THE London Times keeps an epistolary agent at Richmond and another in New York, to depict the solemnity and grandeur of a rebellion which aims to secure the unrestricted power of whipping women and selling children. The New York agent incessantly assures John Bull that "there's a good time coming" when the United States will be ruined, and when neither the aristocracy of England need fear the success of the democratic system, nor the trade of England tremble at the prospect of a rival upon the seas.

But the Richmond purveyor of news which shall comfort John Bull with the hope of our speedy downfall, is a much more amusing gentleman than the correspondent who does the same pitiful job in New York. In a late letter the Richmond man says that if the war be protracted for ten months more, it "will plunge both sections alike into that great ocean of repudiation which is consciously and without a shudder contemplated at Washington, but toward which there is at least great repugnance professed at Richmond."

There is exquisite fun in this solemn falsehood when it is remembered that the guiding genius at Richmond is Jefferson Davis, whose sole reputation in Europe before he turned traitor to his flag and country was that of a repudiator. He defended the repudiation of her bonds by Mississippi, and sneered at "the crocodile tears which had been shed over ruined creditors." These words, as the New York correspondent of the London Times might practically suggest, would make a very pretty legend for the notes of the "Confederate States," and possibly procure for them a premium in Lombard Street from dealers who are fond of light literature.


THERE has been of late a loud vociferation for free speech and personal rights from those who for the last twenty years have engineered and led all the mobs in the city for the suppression of free speech and for the destruction of all the most sacred and inalienable rights of men. The immediate occasion of the outcry is the imminent danger of the absolute protection of free speech and personal rights every where in the land. These gentry wish to have free speech to insist that others shall not have it; and to enjoy perfect liberty to deprive other people of freedom.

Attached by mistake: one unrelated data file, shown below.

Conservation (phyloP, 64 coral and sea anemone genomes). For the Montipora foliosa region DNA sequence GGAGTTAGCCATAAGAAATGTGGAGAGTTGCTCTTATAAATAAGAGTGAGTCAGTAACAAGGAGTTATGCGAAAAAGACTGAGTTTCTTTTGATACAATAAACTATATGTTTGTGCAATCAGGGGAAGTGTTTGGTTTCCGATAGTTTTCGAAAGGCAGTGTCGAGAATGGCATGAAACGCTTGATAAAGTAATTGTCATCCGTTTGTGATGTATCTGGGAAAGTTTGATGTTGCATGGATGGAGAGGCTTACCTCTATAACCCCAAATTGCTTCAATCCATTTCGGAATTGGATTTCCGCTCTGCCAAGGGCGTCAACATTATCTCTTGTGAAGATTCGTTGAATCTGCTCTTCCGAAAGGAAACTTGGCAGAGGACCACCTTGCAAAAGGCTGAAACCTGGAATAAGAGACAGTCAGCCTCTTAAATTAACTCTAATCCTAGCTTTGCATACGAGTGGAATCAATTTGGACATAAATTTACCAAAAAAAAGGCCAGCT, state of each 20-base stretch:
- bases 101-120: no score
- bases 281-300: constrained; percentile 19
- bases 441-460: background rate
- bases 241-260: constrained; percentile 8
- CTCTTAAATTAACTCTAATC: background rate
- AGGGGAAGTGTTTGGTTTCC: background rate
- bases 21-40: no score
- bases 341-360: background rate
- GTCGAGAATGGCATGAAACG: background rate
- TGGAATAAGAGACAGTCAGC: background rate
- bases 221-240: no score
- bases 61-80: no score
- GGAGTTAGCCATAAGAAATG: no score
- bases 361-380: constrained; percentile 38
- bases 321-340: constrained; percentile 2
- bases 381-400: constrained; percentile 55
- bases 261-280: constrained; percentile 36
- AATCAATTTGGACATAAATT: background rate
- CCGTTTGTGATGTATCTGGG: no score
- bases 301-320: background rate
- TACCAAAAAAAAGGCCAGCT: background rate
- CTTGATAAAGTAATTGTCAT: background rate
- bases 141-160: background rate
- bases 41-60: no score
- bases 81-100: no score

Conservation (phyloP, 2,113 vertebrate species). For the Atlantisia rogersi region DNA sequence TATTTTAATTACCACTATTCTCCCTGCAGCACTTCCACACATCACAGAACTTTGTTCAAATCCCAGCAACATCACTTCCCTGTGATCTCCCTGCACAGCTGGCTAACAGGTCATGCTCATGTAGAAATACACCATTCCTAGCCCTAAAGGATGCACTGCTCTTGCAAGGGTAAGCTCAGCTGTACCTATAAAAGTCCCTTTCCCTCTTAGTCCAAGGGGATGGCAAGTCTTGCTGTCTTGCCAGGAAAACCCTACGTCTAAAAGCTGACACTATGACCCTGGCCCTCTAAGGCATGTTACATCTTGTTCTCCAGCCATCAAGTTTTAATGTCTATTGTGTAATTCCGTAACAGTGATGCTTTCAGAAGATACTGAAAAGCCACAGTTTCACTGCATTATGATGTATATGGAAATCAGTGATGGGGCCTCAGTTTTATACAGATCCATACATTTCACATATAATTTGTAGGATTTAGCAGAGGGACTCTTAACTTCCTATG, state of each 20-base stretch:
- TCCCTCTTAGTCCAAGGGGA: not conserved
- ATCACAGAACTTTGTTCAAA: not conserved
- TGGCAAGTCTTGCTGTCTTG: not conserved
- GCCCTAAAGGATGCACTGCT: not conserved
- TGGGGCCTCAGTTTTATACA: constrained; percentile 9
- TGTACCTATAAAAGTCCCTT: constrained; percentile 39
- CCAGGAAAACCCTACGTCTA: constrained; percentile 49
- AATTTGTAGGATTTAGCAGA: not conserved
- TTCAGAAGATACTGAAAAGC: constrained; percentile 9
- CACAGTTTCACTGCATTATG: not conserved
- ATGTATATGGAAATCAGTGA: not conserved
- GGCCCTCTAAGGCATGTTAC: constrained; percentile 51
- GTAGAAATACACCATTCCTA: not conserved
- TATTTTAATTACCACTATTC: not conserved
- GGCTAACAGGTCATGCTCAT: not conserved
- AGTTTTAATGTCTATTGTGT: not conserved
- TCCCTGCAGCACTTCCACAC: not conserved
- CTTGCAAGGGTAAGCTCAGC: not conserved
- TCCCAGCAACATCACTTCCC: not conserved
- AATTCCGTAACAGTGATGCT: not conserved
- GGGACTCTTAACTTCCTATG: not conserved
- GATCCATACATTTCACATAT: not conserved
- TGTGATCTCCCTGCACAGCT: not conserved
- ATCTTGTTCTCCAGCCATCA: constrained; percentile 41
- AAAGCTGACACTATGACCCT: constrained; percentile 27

The arrest of Mr. Vallandigham was a mistake, simply because it was not necessary. But Mr. Fernando Wood and Mr. Isaiah Rynders will hardly persuade any body that they are in favor either of flee speech or any other kind of freedom, except the freedom of white men to enslave black men, and of the party of Mr. Wood and Mr. Rynders to govern the country. And they may be consoled in their ardor for personal liberty and free speech to know that there is an immense mass meeting at this very time upon the Rappahannock, along the Mississippi, and the Tennessee line, in perpetual session, and it will not adjourn nor dissolve until the flag of the United States shall secure the undisputed exercise of every constitutional right upon every inch of United States soil; until Mr. Wendell Phillips shall be protected in his freedom of saying in Charleston that slavery is a blunder and a crime, precisely as Mr. Fernando Wood is protected in New York in saying that the colored race is a servile people and ought to be enslaved; and until the personal rights of man, whatever his capacity, his color, his education, or his wealth, are as fully recognized in Georgia as they are in Maine.

Of course the gentry who meet to vindicate the liberty of speech and personal rights will be charmed with this meeting and its results.


A FRIEND writes privately to the Lounger from England: "I hope and pray we may not be drifting into war with the North. Whatever may have been the case about the Alabama (whose getting away is no doubt a thing to be immensely regretted (Next Page)